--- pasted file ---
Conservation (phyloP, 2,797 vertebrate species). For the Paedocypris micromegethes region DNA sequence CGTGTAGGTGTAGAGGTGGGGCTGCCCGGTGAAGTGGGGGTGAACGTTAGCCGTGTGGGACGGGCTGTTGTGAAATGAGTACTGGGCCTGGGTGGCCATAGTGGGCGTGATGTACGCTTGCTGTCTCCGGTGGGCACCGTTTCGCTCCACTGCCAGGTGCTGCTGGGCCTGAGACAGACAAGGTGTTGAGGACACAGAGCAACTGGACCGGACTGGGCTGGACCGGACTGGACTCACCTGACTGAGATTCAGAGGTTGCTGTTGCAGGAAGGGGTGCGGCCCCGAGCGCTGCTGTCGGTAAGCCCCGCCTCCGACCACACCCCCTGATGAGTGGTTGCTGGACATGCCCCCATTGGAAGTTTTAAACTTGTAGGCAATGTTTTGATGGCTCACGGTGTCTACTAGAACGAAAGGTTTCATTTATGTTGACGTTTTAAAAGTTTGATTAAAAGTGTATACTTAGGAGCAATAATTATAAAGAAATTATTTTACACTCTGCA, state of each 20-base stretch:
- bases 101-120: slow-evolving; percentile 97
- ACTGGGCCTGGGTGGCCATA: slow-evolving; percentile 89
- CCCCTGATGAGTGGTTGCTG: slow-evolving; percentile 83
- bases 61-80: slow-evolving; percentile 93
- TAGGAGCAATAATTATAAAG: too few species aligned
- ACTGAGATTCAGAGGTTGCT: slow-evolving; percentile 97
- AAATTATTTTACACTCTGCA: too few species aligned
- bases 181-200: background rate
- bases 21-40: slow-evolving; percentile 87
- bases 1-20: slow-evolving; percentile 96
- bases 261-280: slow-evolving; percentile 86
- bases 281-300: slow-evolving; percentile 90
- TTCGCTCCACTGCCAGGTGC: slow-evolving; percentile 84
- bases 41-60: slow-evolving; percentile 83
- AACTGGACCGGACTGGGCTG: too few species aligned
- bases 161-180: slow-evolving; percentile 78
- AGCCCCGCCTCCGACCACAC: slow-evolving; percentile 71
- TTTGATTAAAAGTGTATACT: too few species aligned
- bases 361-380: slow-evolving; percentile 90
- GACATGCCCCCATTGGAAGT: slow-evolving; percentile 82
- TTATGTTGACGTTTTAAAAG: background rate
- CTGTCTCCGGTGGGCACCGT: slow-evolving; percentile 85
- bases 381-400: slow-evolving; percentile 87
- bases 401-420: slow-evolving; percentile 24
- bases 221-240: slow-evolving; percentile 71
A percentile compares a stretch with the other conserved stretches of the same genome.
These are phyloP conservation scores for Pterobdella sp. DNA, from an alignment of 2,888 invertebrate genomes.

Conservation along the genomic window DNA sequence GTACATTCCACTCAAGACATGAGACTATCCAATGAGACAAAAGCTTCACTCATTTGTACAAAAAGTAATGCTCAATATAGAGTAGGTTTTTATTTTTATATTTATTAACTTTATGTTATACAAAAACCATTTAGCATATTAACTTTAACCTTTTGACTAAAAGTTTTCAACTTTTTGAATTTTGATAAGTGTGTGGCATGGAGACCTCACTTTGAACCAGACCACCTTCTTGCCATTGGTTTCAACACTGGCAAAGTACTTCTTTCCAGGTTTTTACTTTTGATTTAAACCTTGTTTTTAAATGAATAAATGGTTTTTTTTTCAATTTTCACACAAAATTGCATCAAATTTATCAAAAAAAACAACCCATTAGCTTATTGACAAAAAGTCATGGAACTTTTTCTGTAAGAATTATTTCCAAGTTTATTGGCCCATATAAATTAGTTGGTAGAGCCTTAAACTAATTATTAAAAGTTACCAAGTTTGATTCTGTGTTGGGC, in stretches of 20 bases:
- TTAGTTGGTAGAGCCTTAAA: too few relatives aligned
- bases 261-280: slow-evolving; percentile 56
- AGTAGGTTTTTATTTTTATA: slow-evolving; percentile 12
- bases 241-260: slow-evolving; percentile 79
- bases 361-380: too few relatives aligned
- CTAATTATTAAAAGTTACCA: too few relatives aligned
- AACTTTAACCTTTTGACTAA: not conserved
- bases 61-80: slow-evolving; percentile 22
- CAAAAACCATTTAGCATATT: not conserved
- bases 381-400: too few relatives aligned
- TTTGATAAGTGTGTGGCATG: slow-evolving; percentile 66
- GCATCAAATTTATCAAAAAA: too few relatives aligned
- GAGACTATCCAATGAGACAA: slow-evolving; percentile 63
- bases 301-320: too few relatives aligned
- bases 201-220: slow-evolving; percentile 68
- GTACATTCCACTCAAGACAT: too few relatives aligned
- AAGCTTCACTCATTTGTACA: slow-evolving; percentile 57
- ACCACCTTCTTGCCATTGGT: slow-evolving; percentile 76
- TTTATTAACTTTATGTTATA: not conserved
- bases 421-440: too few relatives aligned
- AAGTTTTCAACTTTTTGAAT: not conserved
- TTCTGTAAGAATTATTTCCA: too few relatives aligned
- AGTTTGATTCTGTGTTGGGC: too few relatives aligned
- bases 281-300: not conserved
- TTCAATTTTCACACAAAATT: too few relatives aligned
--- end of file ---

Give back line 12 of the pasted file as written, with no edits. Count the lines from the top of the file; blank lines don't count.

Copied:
- bases 261-280: slow-evolving; percentile 86